- Jim Samson
A class, type or category, sanctioned by convention. Since conventional definitions derive (inductively) from concrete particulars, such as musical works or musical practices, and are therefore subject to change, a genre is probably closer to an ‘ideal type’ (in Max Weber's sense) than to a Platonic ‘ideal form’.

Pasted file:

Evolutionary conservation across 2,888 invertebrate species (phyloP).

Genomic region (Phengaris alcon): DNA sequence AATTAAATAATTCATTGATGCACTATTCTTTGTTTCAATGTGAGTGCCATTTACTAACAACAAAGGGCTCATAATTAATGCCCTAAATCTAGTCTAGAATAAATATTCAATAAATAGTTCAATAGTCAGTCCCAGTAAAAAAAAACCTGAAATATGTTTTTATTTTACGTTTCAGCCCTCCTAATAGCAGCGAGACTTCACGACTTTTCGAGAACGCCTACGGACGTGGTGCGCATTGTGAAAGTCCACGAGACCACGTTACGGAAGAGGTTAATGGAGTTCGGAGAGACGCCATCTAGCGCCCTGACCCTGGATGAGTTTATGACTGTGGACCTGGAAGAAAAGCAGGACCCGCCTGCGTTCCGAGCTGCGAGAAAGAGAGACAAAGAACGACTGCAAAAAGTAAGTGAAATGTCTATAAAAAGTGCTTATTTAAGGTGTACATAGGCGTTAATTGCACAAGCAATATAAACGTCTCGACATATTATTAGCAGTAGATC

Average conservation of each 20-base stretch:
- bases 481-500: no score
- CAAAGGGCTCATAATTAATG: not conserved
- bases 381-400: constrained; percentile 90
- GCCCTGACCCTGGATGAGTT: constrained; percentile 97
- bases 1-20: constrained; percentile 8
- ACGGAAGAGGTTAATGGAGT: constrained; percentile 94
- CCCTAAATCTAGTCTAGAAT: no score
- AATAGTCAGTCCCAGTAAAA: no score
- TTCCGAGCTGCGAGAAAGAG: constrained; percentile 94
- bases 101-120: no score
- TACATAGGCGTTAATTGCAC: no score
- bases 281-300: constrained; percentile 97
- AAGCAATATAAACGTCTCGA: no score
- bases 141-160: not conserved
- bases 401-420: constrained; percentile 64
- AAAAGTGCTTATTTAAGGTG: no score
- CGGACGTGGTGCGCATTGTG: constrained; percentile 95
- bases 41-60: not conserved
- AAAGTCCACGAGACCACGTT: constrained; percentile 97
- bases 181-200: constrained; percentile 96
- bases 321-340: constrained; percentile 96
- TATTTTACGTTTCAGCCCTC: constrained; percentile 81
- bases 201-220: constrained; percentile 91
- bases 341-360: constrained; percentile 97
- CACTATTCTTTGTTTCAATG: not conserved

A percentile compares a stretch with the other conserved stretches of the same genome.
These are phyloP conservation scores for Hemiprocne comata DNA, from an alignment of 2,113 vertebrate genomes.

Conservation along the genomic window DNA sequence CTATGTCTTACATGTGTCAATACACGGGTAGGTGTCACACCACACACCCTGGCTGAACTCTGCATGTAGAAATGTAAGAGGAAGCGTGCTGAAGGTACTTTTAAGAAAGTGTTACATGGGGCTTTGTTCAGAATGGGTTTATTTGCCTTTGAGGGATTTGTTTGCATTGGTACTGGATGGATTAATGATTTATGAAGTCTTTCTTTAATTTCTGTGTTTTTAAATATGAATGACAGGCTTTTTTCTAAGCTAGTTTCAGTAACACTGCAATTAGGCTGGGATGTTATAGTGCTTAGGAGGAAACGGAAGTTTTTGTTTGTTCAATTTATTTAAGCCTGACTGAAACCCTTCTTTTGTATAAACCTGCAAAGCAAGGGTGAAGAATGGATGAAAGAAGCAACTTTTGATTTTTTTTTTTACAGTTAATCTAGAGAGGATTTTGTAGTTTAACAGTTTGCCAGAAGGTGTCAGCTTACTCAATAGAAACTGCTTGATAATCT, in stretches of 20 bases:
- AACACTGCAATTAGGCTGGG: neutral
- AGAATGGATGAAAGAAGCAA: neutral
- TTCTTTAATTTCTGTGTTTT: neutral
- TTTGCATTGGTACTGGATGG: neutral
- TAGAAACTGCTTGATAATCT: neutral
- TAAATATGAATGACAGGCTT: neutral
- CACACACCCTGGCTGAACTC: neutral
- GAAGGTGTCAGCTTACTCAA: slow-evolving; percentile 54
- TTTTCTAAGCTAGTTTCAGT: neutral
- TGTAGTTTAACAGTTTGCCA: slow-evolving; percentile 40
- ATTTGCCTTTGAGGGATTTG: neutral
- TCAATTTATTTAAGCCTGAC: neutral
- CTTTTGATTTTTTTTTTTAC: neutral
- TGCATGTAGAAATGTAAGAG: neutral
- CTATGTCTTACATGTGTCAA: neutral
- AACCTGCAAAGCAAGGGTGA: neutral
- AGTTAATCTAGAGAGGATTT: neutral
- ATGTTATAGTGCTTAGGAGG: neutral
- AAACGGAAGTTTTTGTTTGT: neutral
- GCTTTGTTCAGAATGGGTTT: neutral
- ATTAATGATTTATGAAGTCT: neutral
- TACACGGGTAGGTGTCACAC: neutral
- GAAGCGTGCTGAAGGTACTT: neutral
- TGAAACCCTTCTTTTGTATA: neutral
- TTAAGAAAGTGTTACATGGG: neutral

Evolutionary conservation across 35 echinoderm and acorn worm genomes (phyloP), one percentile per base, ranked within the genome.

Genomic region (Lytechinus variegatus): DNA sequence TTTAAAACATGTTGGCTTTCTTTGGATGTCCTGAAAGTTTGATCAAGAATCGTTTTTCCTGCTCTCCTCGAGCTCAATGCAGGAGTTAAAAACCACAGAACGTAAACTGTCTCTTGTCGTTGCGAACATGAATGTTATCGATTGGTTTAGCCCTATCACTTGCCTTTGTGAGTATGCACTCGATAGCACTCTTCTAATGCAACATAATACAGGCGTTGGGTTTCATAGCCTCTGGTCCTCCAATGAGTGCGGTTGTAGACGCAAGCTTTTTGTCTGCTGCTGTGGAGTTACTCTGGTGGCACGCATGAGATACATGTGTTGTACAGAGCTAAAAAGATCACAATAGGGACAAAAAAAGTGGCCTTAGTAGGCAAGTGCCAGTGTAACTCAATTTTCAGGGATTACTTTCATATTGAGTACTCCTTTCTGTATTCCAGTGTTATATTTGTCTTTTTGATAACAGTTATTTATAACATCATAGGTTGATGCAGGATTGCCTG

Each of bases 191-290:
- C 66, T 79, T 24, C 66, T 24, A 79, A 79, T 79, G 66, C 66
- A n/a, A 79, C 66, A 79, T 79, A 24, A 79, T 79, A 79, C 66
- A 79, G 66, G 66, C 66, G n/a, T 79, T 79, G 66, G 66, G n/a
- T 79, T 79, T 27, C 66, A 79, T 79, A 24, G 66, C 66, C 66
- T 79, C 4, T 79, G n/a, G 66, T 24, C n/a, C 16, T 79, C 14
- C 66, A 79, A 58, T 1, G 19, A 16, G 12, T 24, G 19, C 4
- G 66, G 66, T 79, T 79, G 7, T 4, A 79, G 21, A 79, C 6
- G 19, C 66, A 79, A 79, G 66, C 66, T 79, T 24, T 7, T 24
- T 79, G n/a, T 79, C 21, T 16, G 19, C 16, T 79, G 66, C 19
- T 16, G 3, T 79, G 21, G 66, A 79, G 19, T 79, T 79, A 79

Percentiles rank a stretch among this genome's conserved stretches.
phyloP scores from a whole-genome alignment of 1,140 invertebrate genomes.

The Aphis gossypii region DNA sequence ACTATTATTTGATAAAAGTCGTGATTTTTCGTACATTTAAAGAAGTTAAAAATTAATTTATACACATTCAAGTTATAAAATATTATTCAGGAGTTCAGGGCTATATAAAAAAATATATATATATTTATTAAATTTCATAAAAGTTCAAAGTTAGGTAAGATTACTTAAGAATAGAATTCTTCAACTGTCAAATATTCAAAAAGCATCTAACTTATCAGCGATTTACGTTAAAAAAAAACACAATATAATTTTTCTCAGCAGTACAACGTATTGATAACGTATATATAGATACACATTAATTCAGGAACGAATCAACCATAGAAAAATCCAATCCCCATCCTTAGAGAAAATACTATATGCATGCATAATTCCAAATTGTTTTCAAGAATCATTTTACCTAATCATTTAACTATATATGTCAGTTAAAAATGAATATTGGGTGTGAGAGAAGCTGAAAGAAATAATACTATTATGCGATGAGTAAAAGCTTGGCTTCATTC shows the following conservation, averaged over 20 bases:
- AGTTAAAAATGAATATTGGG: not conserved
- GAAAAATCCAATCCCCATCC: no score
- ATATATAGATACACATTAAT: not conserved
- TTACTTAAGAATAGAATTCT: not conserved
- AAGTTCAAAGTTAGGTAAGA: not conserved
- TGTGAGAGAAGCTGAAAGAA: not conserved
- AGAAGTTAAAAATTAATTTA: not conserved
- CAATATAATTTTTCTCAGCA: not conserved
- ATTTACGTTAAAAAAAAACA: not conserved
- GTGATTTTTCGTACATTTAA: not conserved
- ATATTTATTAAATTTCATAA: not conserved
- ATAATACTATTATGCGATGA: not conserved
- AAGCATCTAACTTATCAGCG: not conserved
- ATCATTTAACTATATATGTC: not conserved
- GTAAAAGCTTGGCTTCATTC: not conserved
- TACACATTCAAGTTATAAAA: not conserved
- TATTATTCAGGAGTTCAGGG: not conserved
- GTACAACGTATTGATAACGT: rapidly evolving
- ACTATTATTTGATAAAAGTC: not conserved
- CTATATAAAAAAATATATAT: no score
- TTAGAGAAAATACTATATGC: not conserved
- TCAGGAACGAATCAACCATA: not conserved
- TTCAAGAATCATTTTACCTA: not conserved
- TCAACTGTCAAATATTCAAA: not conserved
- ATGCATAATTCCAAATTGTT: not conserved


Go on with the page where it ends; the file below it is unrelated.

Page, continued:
Genres are based on the principle of repetition. They codify past repetitions, and they invite future repetitions. These are two very different functions, highlighting respectively qualities of artworks and qualities of experience, and they have promoted two complementary approaches to the study of genre. The first is properly a branch of poetics, and its students have ranged from Aristotle to present-day exponents of an analytical aesthetic. The second concerns rather the nature of aesthetic experience, and is best understood as an orientating factor in communication. This perspective has been favoured by many recent scholars of literature and music, and reflects a more general tendency to problematize the relation between artworks and their reception....